Eugene Weekly : News : 7.10.08

Elephants on the Track
At the Trials, large questions go unanswered
Essay by Chuck Adams • Photos by Todd Cooper

Elephants were freely roaming Hayward Field during the Olympic Trials circus, eating the grass, knocking over hurdles, drinking from the steeplechase water trap and generally making the athletes’ lives a living hell. The thing was: Nobody noticed these huge, lingering beasts, which was probably a good thing. Why focus on elephants when there are so many top-notch Americans running around doing amazing things? The athletes deserved recognition for their feats, and were rightly lauded.

LaShawn Merritt handily defeats olympic gold medalist Jeremy Wariner in the 400-meter dash
Galen Rupp wears the UO singlet
Rebecca Christensen jumps for Harvard
Kara Goucher triumphs in the 5k final

But every now and then a circus elephant turns on its trainer and tramples him, storming out of the tent on a rampage before the police shoot it dead. The Beijing Olympics in August could turn out to be one of those elephants. If it did, it would be an elephant run amok in a country gone wild on massively unsustainable growth, environmental devastation and human rights violations; a country that’s the manufacturer of assault rifles and athletic shoes to the world. It would embody everything that makes 2008 a banner year for rage and redemption. And the veil of the supposedly apolitical Olympics would be stripped away.

Inside and out of Hayward Field, fans spoke of clobbering Team China in Beijing. So I wonder if the 2008 Olympics will be set up as a miniature Cold War, only the prize of victory will not be in the triumph of democracy but in determining the status of the superpowers — though when it comes to deciding which side the athletes are fighting for, even in Beijing the line will be blurred.

When LaShawn Merritt beat Jeremy Wariner in the 400-meter dash at the Trials, the elephant was Nike claiming victory over adidas (check their singlets, pictured above). Once they graduate from the collegiate level, America’s best athletes no longer represent the U.S. — they represent their sponsor. Since corporations are borderless, this is true in other countries as well. If China’s Liu Xiang lines up against the U.S.’s David Oliver in the men’s 110-meter hurdles final, it will be a Nike vs. Nike coup d’état. Former UO student Galen Rupp skipped school to spend a year training for the Olympic Trials at Nike’s Beaverton campus using state-of-the-art technology. But somehow the rules still allowed him to wear his Oregon singlet, and could the green and yellow not be considered a performance-enhancing drug at these Trials?

After Tyson Gay’s record-setting sprint, the elephant was suspicions of banned substances. (Olympians are now guilty until proven innocent by their excrement, and Gay has been clean as a whistle thus far.) Much has been said of the spectators’ mighty roar from inside Hayward, but just as much can be said about their silence and, by extension, the media’s complacency. As Americans, we are usually outspoken folk, but while attending this internationally televised event, somehow we felt obligated to exercise our right to remain silent. But there is madness in this world that cannot simply be shushed for the start of the men’s 100-meter dash. If there is a Eugene legacy at the 2008 Olympic Trials, it may be: The elephant was in our room and we went hiking.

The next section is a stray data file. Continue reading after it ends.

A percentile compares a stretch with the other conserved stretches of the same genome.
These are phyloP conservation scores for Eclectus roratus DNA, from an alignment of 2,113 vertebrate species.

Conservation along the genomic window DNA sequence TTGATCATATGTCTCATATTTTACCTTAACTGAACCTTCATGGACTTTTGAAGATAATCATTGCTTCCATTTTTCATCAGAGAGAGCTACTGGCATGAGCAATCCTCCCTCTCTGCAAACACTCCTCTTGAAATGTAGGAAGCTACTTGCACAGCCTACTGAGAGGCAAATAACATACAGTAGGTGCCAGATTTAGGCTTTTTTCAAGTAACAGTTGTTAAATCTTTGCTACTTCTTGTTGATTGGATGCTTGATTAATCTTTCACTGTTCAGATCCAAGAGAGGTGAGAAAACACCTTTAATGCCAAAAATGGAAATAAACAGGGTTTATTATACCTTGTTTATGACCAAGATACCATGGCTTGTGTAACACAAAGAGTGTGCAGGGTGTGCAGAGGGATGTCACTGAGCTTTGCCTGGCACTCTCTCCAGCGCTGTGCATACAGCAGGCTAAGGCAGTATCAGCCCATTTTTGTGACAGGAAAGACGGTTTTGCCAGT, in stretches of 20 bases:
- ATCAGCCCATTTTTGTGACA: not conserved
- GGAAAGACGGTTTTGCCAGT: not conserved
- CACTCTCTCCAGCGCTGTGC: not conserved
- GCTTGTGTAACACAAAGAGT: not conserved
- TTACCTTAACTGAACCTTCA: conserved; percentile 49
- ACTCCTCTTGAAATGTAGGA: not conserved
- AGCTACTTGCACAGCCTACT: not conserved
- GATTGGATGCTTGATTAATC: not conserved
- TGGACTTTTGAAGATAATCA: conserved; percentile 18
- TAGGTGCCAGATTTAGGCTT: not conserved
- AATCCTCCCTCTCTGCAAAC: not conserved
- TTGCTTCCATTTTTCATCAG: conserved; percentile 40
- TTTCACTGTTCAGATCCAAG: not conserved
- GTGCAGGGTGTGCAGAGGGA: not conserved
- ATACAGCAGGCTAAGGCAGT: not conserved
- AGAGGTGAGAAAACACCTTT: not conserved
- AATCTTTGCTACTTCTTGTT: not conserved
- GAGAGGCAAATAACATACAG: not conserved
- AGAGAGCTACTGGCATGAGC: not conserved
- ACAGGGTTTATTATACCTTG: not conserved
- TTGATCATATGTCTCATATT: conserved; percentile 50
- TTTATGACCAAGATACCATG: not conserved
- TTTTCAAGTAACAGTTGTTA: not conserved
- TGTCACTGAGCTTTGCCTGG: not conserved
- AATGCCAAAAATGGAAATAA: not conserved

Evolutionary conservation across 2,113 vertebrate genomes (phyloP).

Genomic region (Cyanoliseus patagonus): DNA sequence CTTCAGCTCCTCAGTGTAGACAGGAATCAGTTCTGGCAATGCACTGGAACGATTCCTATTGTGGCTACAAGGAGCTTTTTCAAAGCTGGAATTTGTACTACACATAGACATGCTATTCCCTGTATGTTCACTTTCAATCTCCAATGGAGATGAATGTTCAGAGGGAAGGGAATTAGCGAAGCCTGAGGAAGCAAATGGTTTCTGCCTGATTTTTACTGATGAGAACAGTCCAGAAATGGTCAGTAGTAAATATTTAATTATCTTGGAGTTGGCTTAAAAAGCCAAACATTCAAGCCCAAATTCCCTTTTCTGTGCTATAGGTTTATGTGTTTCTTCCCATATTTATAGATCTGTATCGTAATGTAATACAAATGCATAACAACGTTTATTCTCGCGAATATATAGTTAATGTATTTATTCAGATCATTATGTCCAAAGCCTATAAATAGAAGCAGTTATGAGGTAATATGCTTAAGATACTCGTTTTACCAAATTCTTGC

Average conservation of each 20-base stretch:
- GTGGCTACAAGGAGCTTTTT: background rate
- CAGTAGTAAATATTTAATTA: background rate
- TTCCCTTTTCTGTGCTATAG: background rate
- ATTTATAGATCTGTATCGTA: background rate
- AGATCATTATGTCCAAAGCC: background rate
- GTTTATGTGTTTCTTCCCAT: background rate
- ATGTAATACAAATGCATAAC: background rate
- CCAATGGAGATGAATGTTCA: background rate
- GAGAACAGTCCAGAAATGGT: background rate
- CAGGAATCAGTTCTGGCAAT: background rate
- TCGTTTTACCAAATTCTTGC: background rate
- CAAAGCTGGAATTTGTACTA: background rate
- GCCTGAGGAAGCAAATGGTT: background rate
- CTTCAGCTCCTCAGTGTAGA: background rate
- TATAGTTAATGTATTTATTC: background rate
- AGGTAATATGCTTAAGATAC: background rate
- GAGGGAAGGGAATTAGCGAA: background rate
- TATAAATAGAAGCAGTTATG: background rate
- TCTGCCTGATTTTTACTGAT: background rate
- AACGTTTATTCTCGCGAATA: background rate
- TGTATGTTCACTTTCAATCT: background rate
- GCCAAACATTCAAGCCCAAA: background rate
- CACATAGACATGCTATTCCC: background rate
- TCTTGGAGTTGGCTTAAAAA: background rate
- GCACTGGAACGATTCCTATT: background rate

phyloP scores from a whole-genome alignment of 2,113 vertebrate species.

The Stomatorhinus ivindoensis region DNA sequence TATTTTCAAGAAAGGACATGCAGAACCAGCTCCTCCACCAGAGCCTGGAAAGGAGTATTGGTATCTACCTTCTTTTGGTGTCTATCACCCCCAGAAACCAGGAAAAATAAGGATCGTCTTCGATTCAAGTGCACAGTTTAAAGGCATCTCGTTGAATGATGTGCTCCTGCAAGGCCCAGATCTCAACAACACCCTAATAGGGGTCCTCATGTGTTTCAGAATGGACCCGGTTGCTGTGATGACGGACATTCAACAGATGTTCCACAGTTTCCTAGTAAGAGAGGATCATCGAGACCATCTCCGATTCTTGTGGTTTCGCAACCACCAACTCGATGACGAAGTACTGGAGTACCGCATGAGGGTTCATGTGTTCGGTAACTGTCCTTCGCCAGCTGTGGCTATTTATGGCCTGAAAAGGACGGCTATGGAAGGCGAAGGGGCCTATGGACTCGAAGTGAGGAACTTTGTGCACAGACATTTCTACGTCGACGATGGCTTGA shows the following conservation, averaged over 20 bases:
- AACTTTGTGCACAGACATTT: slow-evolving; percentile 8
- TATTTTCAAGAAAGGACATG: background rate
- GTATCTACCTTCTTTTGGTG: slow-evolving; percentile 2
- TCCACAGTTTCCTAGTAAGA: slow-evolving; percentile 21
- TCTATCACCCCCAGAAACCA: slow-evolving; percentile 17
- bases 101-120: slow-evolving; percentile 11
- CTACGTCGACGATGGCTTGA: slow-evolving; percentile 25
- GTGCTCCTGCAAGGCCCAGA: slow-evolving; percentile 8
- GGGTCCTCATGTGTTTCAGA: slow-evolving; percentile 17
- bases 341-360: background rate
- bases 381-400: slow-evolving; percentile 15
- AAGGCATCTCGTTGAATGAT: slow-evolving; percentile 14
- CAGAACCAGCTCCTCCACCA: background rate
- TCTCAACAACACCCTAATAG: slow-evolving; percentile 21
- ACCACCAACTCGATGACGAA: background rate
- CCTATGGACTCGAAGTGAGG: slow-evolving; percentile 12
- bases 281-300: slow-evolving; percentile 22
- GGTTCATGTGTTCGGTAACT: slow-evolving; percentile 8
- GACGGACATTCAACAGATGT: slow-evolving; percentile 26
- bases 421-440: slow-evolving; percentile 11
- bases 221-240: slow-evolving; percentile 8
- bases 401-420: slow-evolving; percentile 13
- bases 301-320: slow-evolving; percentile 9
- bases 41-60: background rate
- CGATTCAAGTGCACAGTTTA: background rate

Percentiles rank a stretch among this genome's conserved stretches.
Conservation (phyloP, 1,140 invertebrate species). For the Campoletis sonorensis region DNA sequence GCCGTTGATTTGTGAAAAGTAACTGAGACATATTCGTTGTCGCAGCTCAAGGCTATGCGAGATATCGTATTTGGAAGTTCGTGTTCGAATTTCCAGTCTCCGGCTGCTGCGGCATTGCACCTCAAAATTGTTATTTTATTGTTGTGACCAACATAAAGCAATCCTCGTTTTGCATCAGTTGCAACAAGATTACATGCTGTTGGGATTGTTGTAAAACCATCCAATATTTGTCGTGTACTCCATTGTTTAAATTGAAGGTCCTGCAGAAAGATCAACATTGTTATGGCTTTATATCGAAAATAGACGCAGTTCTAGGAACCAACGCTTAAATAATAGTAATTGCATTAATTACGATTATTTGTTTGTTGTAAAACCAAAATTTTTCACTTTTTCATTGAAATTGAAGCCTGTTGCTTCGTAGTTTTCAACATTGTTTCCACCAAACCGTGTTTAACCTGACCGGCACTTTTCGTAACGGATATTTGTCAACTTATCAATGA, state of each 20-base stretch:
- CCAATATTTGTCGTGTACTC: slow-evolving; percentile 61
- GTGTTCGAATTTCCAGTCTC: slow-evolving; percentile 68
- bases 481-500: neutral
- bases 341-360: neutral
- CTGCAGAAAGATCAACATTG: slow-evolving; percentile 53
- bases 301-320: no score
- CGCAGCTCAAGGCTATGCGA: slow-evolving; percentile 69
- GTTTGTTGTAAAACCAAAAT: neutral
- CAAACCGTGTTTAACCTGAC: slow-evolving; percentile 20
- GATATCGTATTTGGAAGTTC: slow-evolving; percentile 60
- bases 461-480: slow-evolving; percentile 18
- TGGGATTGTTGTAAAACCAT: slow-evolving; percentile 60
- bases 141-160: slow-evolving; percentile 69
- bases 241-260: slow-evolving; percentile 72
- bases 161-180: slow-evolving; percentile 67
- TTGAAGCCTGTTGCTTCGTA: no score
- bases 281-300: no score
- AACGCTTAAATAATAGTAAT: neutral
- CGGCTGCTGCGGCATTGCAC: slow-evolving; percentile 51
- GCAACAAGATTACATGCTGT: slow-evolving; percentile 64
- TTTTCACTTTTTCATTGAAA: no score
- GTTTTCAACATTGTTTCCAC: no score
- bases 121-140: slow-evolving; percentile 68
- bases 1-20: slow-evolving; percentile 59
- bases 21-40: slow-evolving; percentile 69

While covering the Trials for EW, I kept asking myself these large, loaded questions. Do I praise the victors or question their training methods? Is it OK to ask Tyson Gay whether he’s noble enough to succeed at the Olympics without the aid of performance-enhancing drugs? (Is it even Gay’s decision?) Since the U.S. is now dependent on China for its continued economic stability, is it hypocritical of us to want to clobber China in sporting events but still buy up massive amounts of its exports? Can we be both proud and critical of the U.S. with a straight face? This is the liminal space we inhabit in 2008, and it’s damn difficult to deal with. So I understand the silence, for now.

Despite these unanswered questions, the Olympic Trials was a positive experience for athlete and spectator alike. It was, in essence, a celebration of the best track-and-field athletes who call the States home, a fabulous party held at the sport’s Mecca. (And yes, despite their shortcomings, the corporate sponsors should get props for funding this gigantic spectacle.) In an era where nearly everything once great about the U.S. is tarnished in oil, splashed with blood and covered with hoods, cheering the nation’s fastest, strongest or most talented athlete is something that still stirs the imagination, stokes our national pride and fills us with a glimmer of hope. We carry this sentiment onward to Beijing — with bated breath. 

For a recap of the Olympic Trials, see





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